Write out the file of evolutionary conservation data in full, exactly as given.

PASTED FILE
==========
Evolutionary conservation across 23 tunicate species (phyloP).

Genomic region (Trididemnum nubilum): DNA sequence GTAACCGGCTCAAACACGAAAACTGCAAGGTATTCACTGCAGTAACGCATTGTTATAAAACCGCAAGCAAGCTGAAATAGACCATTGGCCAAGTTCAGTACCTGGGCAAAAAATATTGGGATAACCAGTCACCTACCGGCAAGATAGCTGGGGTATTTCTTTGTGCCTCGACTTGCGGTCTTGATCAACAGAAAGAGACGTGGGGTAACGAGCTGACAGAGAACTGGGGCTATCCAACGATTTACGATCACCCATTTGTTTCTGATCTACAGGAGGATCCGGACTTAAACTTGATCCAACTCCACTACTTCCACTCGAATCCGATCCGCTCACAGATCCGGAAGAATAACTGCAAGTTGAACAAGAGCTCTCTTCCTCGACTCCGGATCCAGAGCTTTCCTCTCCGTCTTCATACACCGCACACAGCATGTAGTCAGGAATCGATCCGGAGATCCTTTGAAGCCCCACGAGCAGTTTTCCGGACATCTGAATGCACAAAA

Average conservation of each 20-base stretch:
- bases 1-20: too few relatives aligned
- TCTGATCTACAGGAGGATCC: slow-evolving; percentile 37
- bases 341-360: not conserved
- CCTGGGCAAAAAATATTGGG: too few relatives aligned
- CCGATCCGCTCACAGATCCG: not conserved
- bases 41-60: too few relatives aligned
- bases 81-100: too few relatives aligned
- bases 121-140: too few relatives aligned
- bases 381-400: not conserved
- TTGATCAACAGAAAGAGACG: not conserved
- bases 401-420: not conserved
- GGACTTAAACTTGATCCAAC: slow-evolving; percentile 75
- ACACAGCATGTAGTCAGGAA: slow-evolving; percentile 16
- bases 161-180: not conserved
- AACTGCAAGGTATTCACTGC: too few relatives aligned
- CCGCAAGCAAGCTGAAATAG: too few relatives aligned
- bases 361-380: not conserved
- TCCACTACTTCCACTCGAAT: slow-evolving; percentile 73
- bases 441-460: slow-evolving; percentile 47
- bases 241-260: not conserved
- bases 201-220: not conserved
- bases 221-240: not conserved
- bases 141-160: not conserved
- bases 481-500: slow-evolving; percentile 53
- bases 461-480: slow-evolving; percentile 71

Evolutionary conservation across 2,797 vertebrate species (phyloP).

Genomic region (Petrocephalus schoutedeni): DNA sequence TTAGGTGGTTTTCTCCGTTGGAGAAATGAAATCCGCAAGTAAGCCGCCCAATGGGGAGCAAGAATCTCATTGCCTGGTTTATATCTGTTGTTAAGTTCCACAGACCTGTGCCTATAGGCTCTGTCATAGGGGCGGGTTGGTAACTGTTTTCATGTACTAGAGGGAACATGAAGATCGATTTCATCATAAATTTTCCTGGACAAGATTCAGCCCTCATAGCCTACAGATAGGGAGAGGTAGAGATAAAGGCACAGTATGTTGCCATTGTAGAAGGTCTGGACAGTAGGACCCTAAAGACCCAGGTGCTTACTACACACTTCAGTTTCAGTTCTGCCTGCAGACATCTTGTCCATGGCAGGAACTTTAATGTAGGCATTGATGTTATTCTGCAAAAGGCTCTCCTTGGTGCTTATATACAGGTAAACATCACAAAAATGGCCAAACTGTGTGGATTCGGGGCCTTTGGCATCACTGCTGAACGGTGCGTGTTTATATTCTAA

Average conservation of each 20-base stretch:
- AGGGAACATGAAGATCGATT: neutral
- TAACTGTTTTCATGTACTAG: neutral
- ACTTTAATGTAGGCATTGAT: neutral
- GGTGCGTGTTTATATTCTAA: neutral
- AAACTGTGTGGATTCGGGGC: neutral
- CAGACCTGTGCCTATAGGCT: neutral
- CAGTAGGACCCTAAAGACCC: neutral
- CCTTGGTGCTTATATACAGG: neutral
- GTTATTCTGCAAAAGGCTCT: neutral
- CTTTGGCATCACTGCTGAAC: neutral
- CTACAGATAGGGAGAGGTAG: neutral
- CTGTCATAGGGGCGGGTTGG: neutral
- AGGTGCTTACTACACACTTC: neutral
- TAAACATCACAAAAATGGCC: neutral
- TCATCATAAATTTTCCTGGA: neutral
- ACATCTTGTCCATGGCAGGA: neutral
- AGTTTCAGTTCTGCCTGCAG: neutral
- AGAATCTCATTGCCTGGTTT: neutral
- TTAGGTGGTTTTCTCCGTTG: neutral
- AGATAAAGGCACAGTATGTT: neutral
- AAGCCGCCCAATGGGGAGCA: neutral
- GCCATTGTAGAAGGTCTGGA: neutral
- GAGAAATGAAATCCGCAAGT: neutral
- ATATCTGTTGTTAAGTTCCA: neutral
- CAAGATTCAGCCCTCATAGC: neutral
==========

Evolutionary conservation across 23 tunicate species (phyloP).

Genomic region (Trididemnum nubilum): DNA sequence GTAACCGGCTCAAACACGAAAACTGCAAGGTATTCACTGCAGTAACGCATTGTTATAAAACCGCAAGCAAGCTGAAATAGACCATTGGCCAAGTTCAGTACCTGGGCAAAAAATATTGGGATAACCAGTCACCTACCGGCAAGATAGCTGGGGTATTTCTTTGTGCCTCGACTTGCGGTCTTGATCAACAGAAAGAGACGTGGGGTAACGAGCTGACAGAGAACTGGGGCTATCCAACGATTTACGATCACCCATTTGTTTCTGATCTACAGGAGGATCCGGACTTAAACTTGATCCAACTCCACTACTTCCACTCGAATCCGATCCGCTCACAGATCCGGAAGAATAACTGCAAGTTGAACAAGAGCTCTCTTCCTCGACTCCGGATCCAGAGCTTTCCTCTCCGTCTTCATACACCGCACACAGCATGTAGTCAGGAATCGATCCGGAGATCCTTTGAAGCCCCACGAGCAGTTTTCCGGACATCTGAATGCACAAAA

Average conservation of each 20-base stretch:
- bases 1-20: too few relatives aligned
- TCTGATCTACAGGAGGATCC: slow-evolving; percentile 37
- bases 341-360: not conserved
- CCTGGGCAAAAAATATTGGG: too few relatives aligned
- CCGATCCGCTCACAGATCCG: not conserved
- bases 41-60: too few relatives aligned
- bases 81-100: too few relatives aligned
- bases 121-140: too few relatives aligned
- bases 381-400: not conserved
- TTGATCAACAGAAAGAGACG: not conserved
- bases 401-420: not conserved
- GGACTTAAACTTGATCCAAC: slow-evolving; percentile 75
- ACACAGCATGTAGTCAGGAA: slow-evolving; percentile 16
- bases 161-180: not conserved
- AACTGCAAGGTATTCACTGC: too few relatives aligned
- CCGCAAGCAAGCTGAAATAG: too few relatives aligned
- bases 361-380: not conserved
- TCCACTACTTCCACTCGAAT: slow-evolving; percentile 73
- bases 441-460: slow-evolving; percentile 47
- bases 241-260: not conserved
- bases 201-220: not conserved
- bases 221-240: not conserved
- bases 141-160: not conserved
- bases 481-500: slow-evolving; percentile 53
- bases 461-480: slow-evolving; percentile 71

Evolutionary conservation across 2,797 vertebrate species (phyloP).

Genomic region (Petrocephalus schoutedeni): DNA sequence TTAGGTGGTTTTCTCCGTTGGAGAAATGAAATCCGCAAGTAAGCCGCCCAATGGGGAGCAAGAATCTCATTGCCTGGTTTATATCTGTTGTTAAGTTCCACAGACCTGTGCCTATAGGCTCTGTCATAGGGGCGGGTTGGTAACTGTTTTCATGTACTAGAGGGAACATGAAGATCGATTTCATCATAAATTTTCCTGGACAAGATTCAGCCCTCATAGCCTACAGATAGGGAGAGGTAGAGATAAAGGCACAGTATGTTGCCATTGTAGAAGGTCTGGACAGTAGGACCCTAAAGACCCAGGTGCTTACTACACACTTCAGTTTCAGTTCTGCCTGCAGACATCTTGTCCATGGCAGGAACTTTAATGTAGGCATTGATGTTATTCTGCAAAAGGCTCTCCTTGGTGCTTATATACAGGTAAACATCACAAAAATGGCCAAACTGTGTGGATTCGGGGCCTTTGGCATCACTGCTGAACGGTGCGTGTTTATATTCTAA

Average conservation of each 20-base stretch:
- AGGGAACATGAAGATCGATT: neutral
- TAACTGTTTTCATGTACTAG: neutral
- ACTTTAATGTAGGCATTGAT: neutral
- GGTGCGTGTTTATATTCTAA: neutral
- AAACTGTGTGGATTCGGGGC: neutral
- CAGACCTGTGCCTATAGGCT: neutral
- CAGTAGGACCCTAAAGACCC: neutral
- CCTTGGTGCTTATATACAGG: neutral
- GTTATTCTGCAAAAGGCTCT: neutral
- CTTTGGCATCACTGCTGAAC: neutral
- CTACAGATAGGGAGAGGTAG: neutral
- CTGTCATAGGGGCGGGTTGG: neutral
- AGGTGCTTACTACACACTTC: neutral
- TAAACATCACAAAAATGGCC: neutral
- TCATCATAAATTTTCCTGGA: neutral
- ACATCTTGTCCATGGCAGGA: neutral
- AGTTTCAGTTCTGCCTGCAG: neutral
- AGAATCTCATTGCCTGGTTT: neutral
- TTAGGTGGTTTTCTCCGTTG: neutral
- AGATAAAGGCACAGTATGTT: neutral
- AAGCCGCCCAATGGGGAGCA: neutral
- GCCATTGTAGAAGGTCTGGA: neutral
- GAGAAATGAAATCCGCAAGT: neutral
- ATATCTGTTGTTAAGTTCCA: neutral
- CAAGATTCAGCCCTCATAGC: neutral